Healthcare networks, a necessary component of the development of managed care, will become relics of the past as healthcare markets mature.
During the early and middle stages of managed care, networks of exclusive providers are needed by health insurers in order to obtain lower pricing through a selective contracting process. But as managed care becomes dominant, markets become increasingly payer-driven, and the need for and effectiveness of networks will diminish as reimbursement rates flatten.
When fee-for-service is still dominant, insurers need lower provider prices in order to introduce new, lower-cost health insurance products. Providers are willing to give discounted prices in order to establish exclusivity and gain business volume needed to offset the lower reimbursement they will receive as managed care spreads.
In mature markets, payers no longer need exclusive networks or exclusive contract relationships in order to obtain preferred rates. In most mature markets, insurers are basically offering "take it or leave it" rates that hospitals are hungrily accepting.
Despite these facts, hospitals and physicians are still eagerly forming or joining network organizations in order to develop greater bargaining power when contracting with payers.
For example, there are currently more networks formed or in formation in Massachusetts than there are major payers of care. Most of the health plans in Massachusetts have seen flat growth during the past two to three years and haven't experienced the levels of enrollment they experienced in preceding years. A major reason for this plateau in growth may be exclusive provider arrangements that were developed during the early and middle stages of managed care.
There appears to be a saturation point for HMO enrollment in each marketplace, which ranges from about 35% to 60% of the population. Growth beyond these percentages is slow, in large part because of lack of choice or broad access within the provider system. Business and industry are beginning to demand that health insurance products offer broader access to providers.
It's likely that most major health plans in the more mature markets throughout the United States will begin to open their provider networks and expand them during the latter stages of managed care. They are beginning to realize that expanded provider choice will enable them to increase enrollment levels.
Most networks that have formed throughout the United States, irrespective of the level of integration, haven't shown increased operating efficiency or an overwhelming ability
to decrease costs. The mere grouping of inefficient organizations doesn't, in and of itself, produce efficiency.
The major problem we are facing is excess debt. Any hospital that can't adequately cover yesterday's debt with tomorrow's reimbursement will inevitably go out of business. Integration and/or affiliation is only positive when it lowers total debt, reduces inefficiency and waste, and serves a community at a higher level of efficiency. Anything less produces only an illusion of effectiveness.
Today's rush to create an illusion of power, through networking and integration tactics, is causing many not-for-profit organizations to think and act like their for-profit counterparts. They are either self-centered and self-focused or they are regional-centered and regional-focused. Local community is all but forgotten in the process. The total dollar expenditure for network development and the hours of executive involvement are staggering. The actual positive results are at best minimal.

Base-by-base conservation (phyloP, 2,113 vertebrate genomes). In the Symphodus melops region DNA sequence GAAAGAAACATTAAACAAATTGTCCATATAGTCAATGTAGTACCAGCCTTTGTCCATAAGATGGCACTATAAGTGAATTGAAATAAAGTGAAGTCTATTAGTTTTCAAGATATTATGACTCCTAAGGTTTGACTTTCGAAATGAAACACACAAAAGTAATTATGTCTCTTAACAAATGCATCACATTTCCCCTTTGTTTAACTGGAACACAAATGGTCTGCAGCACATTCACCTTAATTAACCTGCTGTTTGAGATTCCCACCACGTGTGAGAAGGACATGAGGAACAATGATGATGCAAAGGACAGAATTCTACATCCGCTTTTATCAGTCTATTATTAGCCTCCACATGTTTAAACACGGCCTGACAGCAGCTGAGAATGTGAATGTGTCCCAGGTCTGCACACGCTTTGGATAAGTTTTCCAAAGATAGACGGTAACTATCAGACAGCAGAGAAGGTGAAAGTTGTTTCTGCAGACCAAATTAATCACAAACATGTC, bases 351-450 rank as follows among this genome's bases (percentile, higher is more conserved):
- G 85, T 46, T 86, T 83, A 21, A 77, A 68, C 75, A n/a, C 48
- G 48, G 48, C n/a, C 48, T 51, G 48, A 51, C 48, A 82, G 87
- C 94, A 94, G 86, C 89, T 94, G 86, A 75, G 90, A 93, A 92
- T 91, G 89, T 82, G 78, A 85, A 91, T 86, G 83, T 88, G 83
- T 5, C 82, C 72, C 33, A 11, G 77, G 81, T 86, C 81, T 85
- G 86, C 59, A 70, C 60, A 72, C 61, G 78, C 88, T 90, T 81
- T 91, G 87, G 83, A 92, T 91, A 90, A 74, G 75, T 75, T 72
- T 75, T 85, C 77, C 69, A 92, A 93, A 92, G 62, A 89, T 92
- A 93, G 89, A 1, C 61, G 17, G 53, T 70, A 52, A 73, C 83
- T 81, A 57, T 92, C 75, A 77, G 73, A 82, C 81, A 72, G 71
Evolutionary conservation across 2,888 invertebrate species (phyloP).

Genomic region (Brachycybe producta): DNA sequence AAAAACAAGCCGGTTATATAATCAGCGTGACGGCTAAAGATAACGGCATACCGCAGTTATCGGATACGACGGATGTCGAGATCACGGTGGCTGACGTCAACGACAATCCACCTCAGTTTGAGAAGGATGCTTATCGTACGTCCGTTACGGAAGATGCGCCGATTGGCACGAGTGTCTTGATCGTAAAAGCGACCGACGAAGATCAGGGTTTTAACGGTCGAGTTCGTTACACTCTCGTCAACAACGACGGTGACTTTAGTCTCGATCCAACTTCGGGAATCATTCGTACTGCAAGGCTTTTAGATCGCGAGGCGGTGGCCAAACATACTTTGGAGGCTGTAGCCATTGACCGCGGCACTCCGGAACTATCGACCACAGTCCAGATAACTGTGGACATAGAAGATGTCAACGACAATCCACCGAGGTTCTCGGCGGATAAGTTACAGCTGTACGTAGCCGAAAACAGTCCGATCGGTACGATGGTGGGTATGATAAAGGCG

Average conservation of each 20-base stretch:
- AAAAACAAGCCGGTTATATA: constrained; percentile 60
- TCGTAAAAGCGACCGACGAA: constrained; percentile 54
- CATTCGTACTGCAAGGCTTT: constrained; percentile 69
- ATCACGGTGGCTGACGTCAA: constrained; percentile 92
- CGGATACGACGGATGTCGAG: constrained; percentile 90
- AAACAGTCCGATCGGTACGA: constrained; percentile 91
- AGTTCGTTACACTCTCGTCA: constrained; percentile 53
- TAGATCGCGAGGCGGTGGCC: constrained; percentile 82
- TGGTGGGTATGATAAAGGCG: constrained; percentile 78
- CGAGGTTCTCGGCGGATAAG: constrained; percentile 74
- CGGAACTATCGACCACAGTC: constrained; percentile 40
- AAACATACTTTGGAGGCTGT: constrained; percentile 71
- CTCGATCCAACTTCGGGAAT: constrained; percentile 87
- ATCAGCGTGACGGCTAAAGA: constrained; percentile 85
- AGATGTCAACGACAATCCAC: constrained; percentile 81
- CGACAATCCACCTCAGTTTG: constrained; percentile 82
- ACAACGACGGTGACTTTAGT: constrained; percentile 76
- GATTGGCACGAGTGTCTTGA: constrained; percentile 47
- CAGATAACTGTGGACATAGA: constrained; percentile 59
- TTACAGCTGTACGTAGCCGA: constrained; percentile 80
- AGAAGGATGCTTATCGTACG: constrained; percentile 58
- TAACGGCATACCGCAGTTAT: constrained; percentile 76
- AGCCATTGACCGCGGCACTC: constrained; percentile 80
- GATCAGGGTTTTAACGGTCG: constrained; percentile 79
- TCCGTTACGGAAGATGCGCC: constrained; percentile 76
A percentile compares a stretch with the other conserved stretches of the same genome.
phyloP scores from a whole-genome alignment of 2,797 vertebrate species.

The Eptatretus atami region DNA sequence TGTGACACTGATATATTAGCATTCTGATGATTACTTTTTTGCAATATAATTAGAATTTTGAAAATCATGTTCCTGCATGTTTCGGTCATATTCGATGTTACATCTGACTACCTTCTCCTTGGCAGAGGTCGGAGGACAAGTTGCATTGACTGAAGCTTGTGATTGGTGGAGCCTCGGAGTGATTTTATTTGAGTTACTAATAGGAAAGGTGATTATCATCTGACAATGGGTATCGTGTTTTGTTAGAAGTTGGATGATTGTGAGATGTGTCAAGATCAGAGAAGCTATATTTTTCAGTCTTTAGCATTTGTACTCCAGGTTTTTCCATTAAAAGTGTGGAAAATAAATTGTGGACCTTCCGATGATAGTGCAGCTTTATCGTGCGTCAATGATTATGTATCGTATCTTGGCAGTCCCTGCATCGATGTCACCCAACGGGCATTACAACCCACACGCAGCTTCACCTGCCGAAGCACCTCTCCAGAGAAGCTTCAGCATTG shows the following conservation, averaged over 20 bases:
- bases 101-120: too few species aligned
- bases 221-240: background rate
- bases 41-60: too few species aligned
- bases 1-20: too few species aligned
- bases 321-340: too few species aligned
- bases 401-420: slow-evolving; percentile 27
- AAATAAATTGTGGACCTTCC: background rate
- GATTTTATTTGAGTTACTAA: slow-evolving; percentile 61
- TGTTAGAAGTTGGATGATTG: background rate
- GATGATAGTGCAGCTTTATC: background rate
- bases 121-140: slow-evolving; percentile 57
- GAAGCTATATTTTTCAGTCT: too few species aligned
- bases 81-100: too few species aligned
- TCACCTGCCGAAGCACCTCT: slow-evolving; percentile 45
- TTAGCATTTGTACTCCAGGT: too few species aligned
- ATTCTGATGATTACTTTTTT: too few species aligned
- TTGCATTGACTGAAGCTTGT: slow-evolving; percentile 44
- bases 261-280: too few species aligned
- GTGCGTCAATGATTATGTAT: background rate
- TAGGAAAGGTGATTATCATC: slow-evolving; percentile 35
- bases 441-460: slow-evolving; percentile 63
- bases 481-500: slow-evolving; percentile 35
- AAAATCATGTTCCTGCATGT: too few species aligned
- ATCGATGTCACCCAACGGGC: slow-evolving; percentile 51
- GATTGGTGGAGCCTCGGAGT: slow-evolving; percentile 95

There will never be enough reimbursement dollars to cover the vast expenditures made for hospital acquisition by the major for-profit organizations. Any potential for long-term return on investment is almost nonexistent given declining reimbursement levels. Shareholder value in these organizations will inevitably plunge during the next few years.
In the not-for-profit sector, the development of foundation models and the acquisition of physician practices has been done with little regard to potential return on investment opportunity. Many physicians are willing to sell their practices to the highest bidder at a time when office overhead is consuming an ever-increasing percentage of their practices' net revenues. Physicians are willing to shift this cost to hospital administrators who frantically try to keep a strong base of physicians committed to their organization. Most of these practice acquisitions have lost money.
These provider-driven vs. payer-driven marketplace dynamics will probably continue for several years since each state and region is at a different stage of managed-care development. There are still areas in this country that have limited knowledge of managed care.
Each marketplace will probably go through the same levels of progression along the managed-care growth line, including all forms of integration and affiliation that other, more mature, markets already have done.
Is it possible for healthcare providers to do the right things for the right reasons? Can a hospital be successful in its marketplace by focusing on the real needs of its marketplace? Or must it wrestle in the mud of competition, scrapping for its portion of the healthcare pie, on as global a basis as possible, seeking to justify its existence?
It must be acknowledged that there can be great power even in an illusion. It is a recognized fact that perception is a reality. Even in a payer-driven state like Massachusetts, the illusion of power being created by many provider organizations as they affiliate has a profound effect on other hospitals and physicians, who fear they might be left behind if they don't join the frenzy.
Communities throughout the United States are in desperate need of provider organizations whose goal, vision and focus is to meet the needs of the market, not just to create the illusion of service.